#2: Interest rates on the rise – means lean inventories. Low interest rates have given logistics executives a reprieve over the last few years, drastically reducing inventory carrying costs. As the economy recovers and consequently interest rates rise, companies will focus more intently on “lean out” inventories in an effort to reduce carrying costs and obsolescence.
#3: Transportation Costs – means more focus on alternative modes. One concern keeping corporate supply chain professionals “up at night” is transportation costs. Today, as much as 75 percent of what “moves”, moves on a truck. Trucking costs are being driven up by a variety of new federal regulations which will impact capacity negatively. As the economy recovers, trucking capacity will tighten. The faster the recovery, the faster it will tighten. Rail and intermodal options will become increasingly attractive alternatives to address both freight cost reduction goals and reduced trucking capacity.
#4: Rising real estate costs – means negotiate leases now. JLL recently named 2014 the “Year of the Distribution Center.” A positive sign for real estate investors, the U.S. industrial vacancy rate is at a cyclical low, year-to-date absorption is up nearly 30 percent from one year ago and speculative construction is steadily increasing across the nation. This is all good for landlords, but this spells increased costs and decreased flexibility for company supply chains.
“Now is the time to look strategically at your distribution footprint. Based on our research and current trends, the longer you wait, the more costly your real estate solution will become,” Thompson continued. These long-term decisions may include negotiating extended lease terms, making the move to more sophisticated space, expanding or consolidating, and/or making decisions on secondary and tertiary locations.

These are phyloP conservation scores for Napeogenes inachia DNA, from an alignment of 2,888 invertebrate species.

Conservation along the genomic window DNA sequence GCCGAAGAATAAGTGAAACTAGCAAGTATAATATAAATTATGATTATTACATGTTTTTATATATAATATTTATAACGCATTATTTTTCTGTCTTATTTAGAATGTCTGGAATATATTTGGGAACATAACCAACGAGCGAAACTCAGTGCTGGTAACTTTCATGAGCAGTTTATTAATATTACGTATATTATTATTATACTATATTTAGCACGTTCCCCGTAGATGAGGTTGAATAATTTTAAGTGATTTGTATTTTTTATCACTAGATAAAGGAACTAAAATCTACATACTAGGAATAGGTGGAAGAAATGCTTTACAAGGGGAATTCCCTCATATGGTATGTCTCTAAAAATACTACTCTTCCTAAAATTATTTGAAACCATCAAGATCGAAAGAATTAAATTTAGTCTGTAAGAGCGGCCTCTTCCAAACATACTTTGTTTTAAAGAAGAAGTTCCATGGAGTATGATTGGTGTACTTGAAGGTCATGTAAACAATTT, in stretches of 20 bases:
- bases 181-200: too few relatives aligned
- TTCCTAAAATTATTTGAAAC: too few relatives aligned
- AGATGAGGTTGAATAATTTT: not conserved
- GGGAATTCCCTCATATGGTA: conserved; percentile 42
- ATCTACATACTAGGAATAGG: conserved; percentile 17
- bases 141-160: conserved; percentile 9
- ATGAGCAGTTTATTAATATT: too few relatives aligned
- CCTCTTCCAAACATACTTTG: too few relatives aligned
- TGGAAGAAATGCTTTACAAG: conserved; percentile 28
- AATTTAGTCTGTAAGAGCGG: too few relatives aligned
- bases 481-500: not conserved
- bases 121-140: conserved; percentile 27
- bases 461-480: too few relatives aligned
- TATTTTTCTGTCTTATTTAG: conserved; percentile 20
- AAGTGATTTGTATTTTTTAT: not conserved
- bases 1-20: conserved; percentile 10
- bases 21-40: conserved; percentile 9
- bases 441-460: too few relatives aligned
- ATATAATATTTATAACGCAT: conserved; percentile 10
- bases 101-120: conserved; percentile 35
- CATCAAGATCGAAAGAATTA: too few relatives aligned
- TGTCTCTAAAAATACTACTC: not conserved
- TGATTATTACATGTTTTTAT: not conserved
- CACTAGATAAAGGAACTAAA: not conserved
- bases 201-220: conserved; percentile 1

#5 Global outsourcing - means alternatives closer to the home. There are well known cost/service trade-offs when selecting global sourcing options. And as a result Thompson notes, “We are seeing global manufacturing companies adopt regionalized manufacturing strategies. They are looking to make/source products in the same region of the world that they are consumed. Being closer to the consumer reduces transit times, complexity, risk, cost and improves service.”
About the AuthorPatrick Burnson, Executive Editor Patrick Burnson is executive editor for Logistics Management and Supply Chain Management Review magazines and web sites. Patrick is a widely-published writer and editor who has spent most of his career covering international trade, global logistics, and supply chain management. He lives and works in San Francisco, providing readers with a Pacific Rim perspective on industry trends and forecasts. You can reach him directly at [email protected]
Subscribe to Logistics Management Magazine!Subscribe today. It's FREE!
Get timely insider information that you can use to better manage your entire logistics operation.
Start your FREE subscription today!
2017 Truckload Brokerage Roundtable: Technology continues to connect the dots Cloud Transportation Management Systems (TMS): Weis Markets streamlines “both sides” of the DC door View More From this Issue